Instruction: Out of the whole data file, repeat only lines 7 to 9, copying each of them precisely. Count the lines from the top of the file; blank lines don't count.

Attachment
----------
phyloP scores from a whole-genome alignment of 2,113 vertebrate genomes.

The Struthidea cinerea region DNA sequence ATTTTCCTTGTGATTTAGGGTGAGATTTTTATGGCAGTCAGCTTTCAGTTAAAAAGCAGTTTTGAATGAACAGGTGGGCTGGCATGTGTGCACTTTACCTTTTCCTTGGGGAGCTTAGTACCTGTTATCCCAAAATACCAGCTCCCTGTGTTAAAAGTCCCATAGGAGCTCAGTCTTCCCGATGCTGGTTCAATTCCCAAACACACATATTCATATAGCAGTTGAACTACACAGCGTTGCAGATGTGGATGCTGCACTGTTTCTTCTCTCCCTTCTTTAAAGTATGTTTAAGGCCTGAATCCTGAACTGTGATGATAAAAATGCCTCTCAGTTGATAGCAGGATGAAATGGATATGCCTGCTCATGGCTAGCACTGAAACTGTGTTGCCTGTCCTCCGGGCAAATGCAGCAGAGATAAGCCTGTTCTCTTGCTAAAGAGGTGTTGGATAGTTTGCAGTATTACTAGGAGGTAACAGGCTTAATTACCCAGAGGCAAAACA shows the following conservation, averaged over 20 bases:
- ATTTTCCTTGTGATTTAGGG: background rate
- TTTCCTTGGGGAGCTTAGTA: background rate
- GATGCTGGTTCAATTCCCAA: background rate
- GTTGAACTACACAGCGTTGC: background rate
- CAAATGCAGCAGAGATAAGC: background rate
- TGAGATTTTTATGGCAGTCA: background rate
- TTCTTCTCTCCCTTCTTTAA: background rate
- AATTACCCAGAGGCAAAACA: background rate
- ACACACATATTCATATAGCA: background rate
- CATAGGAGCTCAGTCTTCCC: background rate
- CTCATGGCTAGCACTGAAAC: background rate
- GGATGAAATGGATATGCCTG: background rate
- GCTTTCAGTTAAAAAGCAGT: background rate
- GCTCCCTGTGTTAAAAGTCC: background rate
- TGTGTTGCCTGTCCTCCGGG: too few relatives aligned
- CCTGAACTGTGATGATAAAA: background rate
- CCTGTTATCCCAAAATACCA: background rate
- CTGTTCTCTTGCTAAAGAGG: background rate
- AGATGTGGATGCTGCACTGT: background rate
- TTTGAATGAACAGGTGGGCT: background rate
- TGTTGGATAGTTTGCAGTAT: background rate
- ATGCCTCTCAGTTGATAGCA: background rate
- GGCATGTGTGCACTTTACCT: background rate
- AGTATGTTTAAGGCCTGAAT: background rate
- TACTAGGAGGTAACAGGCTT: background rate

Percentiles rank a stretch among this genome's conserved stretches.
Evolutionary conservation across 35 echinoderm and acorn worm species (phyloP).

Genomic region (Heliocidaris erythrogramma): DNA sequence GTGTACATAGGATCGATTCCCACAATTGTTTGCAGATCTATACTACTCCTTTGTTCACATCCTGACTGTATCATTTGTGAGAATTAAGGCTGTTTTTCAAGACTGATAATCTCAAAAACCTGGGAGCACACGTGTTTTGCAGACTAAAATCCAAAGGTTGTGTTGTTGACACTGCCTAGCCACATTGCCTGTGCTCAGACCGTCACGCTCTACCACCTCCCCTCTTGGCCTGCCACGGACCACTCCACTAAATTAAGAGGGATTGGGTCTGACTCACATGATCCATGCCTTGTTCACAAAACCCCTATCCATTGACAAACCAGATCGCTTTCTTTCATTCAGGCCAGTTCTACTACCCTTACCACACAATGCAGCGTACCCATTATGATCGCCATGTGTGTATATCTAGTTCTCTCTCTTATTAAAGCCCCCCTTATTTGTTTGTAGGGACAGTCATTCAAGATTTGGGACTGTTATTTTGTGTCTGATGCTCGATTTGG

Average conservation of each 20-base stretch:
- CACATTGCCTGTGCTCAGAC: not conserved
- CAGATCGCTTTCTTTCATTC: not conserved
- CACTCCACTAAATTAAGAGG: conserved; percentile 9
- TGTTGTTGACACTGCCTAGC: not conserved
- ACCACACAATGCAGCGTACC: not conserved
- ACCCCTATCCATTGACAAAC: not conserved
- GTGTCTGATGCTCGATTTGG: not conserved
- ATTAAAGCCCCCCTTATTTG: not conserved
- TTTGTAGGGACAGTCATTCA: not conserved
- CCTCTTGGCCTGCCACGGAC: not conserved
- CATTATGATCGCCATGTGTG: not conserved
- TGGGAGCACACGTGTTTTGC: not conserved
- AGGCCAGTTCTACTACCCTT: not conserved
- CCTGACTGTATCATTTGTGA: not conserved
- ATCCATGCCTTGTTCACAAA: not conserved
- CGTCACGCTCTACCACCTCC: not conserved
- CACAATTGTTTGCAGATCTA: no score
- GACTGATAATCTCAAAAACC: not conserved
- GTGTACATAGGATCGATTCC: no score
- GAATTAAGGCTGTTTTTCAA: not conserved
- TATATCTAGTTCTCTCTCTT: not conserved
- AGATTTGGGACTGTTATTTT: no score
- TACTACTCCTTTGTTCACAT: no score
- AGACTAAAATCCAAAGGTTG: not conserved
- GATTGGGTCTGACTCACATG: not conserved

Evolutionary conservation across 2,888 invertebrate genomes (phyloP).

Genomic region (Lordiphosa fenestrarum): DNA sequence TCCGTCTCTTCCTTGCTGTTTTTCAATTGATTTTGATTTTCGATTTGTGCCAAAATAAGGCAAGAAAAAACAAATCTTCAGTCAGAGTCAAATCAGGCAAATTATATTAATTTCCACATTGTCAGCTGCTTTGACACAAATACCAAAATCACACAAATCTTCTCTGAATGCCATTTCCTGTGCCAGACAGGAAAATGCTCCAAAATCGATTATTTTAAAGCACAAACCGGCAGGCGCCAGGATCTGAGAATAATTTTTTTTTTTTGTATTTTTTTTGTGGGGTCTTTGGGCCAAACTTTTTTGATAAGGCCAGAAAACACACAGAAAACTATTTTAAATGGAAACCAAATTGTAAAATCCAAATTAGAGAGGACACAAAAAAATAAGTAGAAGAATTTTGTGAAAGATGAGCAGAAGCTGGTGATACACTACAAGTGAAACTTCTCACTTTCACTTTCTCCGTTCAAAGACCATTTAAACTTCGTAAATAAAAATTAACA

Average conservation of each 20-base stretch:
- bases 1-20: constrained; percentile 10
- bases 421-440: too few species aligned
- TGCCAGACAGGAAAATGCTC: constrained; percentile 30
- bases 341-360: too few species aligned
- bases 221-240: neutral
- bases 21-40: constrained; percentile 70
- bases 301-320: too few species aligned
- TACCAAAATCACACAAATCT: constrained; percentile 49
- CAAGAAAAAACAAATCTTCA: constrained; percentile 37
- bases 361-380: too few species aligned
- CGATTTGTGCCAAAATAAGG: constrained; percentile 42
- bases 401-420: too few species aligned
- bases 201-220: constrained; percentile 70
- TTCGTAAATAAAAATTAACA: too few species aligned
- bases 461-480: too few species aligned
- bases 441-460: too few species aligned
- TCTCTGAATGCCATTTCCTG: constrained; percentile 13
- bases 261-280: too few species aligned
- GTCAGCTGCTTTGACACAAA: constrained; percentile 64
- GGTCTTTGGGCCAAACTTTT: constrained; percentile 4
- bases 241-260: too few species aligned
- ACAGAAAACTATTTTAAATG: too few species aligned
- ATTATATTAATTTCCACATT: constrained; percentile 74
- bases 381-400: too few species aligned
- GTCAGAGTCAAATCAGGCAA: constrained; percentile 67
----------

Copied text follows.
- CAAATGCAGCAGAGATAAGC: background rate
- TGAGATTTTTATGGCAGTCA: background rate
- TTCTTCTCTCCCTTCTTTAA: background rate